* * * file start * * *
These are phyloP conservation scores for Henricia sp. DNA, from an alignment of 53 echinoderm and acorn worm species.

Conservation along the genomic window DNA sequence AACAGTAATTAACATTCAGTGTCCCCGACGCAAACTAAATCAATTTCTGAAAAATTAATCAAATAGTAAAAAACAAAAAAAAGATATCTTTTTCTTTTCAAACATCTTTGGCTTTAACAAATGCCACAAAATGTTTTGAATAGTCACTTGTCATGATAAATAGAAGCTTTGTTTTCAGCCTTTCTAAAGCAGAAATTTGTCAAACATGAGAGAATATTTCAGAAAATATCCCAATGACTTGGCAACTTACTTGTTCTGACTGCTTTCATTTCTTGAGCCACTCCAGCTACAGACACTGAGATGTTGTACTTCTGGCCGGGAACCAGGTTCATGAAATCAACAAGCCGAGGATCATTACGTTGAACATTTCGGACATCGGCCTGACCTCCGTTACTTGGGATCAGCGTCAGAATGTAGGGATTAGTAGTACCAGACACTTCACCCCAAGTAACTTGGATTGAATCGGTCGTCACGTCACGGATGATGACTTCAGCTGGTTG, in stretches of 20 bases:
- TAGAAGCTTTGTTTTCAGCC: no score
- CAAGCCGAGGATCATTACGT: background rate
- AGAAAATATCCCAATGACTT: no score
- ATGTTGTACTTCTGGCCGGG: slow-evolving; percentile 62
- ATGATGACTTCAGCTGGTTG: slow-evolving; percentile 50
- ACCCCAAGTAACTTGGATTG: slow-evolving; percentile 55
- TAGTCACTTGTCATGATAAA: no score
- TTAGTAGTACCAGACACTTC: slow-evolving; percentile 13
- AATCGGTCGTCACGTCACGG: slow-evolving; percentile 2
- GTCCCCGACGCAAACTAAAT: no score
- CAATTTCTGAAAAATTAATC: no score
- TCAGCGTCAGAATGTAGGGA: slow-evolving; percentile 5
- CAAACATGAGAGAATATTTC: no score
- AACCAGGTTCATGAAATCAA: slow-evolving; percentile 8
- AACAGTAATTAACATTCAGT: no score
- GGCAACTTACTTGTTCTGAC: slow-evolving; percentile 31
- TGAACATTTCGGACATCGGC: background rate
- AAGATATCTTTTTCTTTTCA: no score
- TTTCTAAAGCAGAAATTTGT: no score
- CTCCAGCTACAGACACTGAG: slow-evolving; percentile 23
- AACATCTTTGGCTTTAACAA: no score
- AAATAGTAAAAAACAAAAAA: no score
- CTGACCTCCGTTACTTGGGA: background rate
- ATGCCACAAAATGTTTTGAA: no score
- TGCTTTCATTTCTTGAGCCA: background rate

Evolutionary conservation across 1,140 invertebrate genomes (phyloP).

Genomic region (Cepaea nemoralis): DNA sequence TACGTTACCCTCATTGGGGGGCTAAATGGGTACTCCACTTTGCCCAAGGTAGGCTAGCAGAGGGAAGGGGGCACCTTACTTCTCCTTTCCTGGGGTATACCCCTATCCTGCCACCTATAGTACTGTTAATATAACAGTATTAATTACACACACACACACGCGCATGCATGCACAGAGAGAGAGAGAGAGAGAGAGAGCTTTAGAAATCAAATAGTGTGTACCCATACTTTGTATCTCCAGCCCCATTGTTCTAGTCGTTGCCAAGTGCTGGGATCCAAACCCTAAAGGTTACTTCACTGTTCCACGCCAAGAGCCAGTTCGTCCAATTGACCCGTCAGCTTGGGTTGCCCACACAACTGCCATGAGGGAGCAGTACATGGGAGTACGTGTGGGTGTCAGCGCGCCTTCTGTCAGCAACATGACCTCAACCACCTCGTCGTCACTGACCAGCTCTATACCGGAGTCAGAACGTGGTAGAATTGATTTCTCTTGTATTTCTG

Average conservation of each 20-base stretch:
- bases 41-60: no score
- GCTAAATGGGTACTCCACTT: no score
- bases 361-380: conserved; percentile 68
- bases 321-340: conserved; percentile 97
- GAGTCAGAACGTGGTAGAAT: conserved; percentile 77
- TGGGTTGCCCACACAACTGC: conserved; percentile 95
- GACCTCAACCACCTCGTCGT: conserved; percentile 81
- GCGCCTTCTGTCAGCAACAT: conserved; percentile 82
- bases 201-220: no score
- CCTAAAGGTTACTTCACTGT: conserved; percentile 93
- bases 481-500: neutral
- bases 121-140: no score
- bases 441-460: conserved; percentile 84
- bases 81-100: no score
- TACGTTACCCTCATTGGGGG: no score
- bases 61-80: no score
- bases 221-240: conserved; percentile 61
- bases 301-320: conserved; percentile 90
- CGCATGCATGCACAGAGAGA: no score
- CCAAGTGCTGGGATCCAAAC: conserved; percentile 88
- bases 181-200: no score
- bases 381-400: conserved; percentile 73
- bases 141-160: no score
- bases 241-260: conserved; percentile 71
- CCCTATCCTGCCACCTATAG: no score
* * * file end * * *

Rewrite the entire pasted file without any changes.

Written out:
These are phyloP conservation scores for Henricia sp. DNA, from an alignment of 53 echinoderm and acorn worm species.

Conservation along the genomic window DNA sequence AACAGTAATTAACATTCAGTGTCCCCGACGCAAACTAAATCAATTTCTGAAAAATTAATCAAATAGTAAAAAACAAAAAAAAGATATCTTTTTCTTTTCAAACATCTTTGGCTTTAACAAATGCCACAAAATGTTTTGAATAGTCACTTGTCATGATAAATAGAAGCTTTGTTTTCAGCCTTTCTAAAGCAGAAATTTGTCAAACATGAGAGAATATTTCAGAAAATATCCCAATGACTTGGCAACTTACTTGTTCTGACTGCTTTCATTTCTTGAGCCACTCCAGCTACAGACACTGAGATGTTGTACTTCTGGCCGGGAACCAGGTTCATGAAATCAACAAGCCGAGGATCATTACGTTGAACATTTCGGACATCGGCCTGACCTCCGTTACTTGGGATCAGCGTCAGAATGTAGGGATTAGTAGTACCAGACACTTCACCCCAAGTAACTTGGATTGAATCGGTCGTCACGTCACGGATGATGACTTCAGCTGGTTG, in stretches of 20 bases:
- TAGAAGCTTTGTTTTCAGCC: no score
- CAAGCCGAGGATCATTACGT: background rate
- AGAAAATATCCCAATGACTT: no score
- ATGTTGTACTTCTGGCCGGG: slow-evolving; percentile 62
- ATGATGACTTCAGCTGGTTG: slow-evolving; percentile 50
- ACCCCAAGTAACTTGGATTG: slow-evolving; percentile 55
- TAGTCACTTGTCATGATAAA: no score
- TTAGTAGTACCAGACACTTC: slow-evolving; percentile 13
- AATCGGTCGTCACGTCACGG: slow-evolving; percentile 2
- GTCCCCGACGCAAACTAAAT: no score
- CAATTTCTGAAAAATTAATC: no score
- TCAGCGTCAGAATGTAGGGA: slow-evolving; percentile 5
- CAAACATGAGAGAATATTTC: no score
- AACCAGGTTCATGAAATCAA: slow-evolving; percentile 8
- AACAGTAATTAACATTCAGT: no score
- GGCAACTTACTTGTTCTGAC: slow-evolving; percentile 31
- TGAACATTTCGGACATCGGC: background rate
- AAGATATCTTTTTCTTTTCA: no score
- TTTCTAAAGCAGAAATTTGT: no score
- CTCCAGCTACAGACACTGAG: slow-evolving; percentile 23
- AACATCTTTGGCTTTAACAA: no score
- AAATAGTAAAAAACAAAAAA: no score
- CTGACCTCCGTTACTTGGGA: background rate
- ATGCCACAAAATGTTTTGAA: no score
- TGCTTTCATTTCTTGAGCCA: background rate

Evolutionary conservation across 1,140 invertebrate genomes (phyloP).

Genomic region (Cepaea nemoralis): DNA sequence TACGTTACCCTCATTGGGGGGCTAAATGGGTACTCCACTTTGCCCAAGGTAGGCTAGCAGAGGGAAGGGGGCACCTTACTTCTCCTTTCCTGGGGTATACCCCTATCCTGCCACCTATAGTACTGTTAATATAACAGTATTAATTACACACACACACACGCGCATGCATGCACAGAGAGAGAGAGAGAGAGAGAGAGCTTTAGAAATCAAATAGTGTGTACCCATACTTTGTATCTCCAGCCCCATTGTTCTAGTCGTTGCCAAGTGCTGGGATCCAAACCCTAAAGGTTACTTCACTGTTCCACGCCAAGAGCCAGTTCGTCCAATTGACCCGTCAGCTTGGGTTGCCCACACAACTGCCATGAGGGAGCAGTACATGGGAGTACGTGTGGGTGTCAGCGCGCCTTCTGTCAGCAACATGACCTCAACCACCTCGTCGTCACTGACCAGCTCTATACCGGAGTCAGAACGTGGTAGAATTGATTTCTCTTGTATTTCTG

Average conservation of each 20-base stretch:
- bases 41-60: no score
- GCTAAATGGGTACTCCACTT: no score
- bases 361-380: conserved; percentile 68
- bases 321-340: conserved; percentile 97
- GAGTCAGAACGTGGTAGAAT: conserved; percentile 77
- TGGGTTGCCCACACAACTGC: conserved; percentile 95
- GACCTCAACCACCTCGTCGT: conserved; percentile 81
- GCGCCTTCTGTCAGCAACAT: conserved; percentile 82
- bases 201-220: no score
- CCTAAAGGTTACTTCACTGT: conserved; percentile 93
- bases 481-500: neutral
- bases 121-140: no score
- bases 441-460: conserved; percentile 84
- bases 81-100: no score
- TACGTTACCCTCATTGGGGG: no score
- bases 61-80: no score
- bases 221-240: conserved; percentile 61
- bases 301-320: conserved; percentile 90
- CGCATGCATGCACAGAGAGA: no score
- CCAAGTGCTGGGATCCAAAC: conserved; percentile 88
- bases 181-200: no score
- bases 381-400: conserved; percentile 73
- bases 141-160: no score
- bases 241-260: conserved; percentile 71
- CCCTATCCTGCCACCTATAG: no score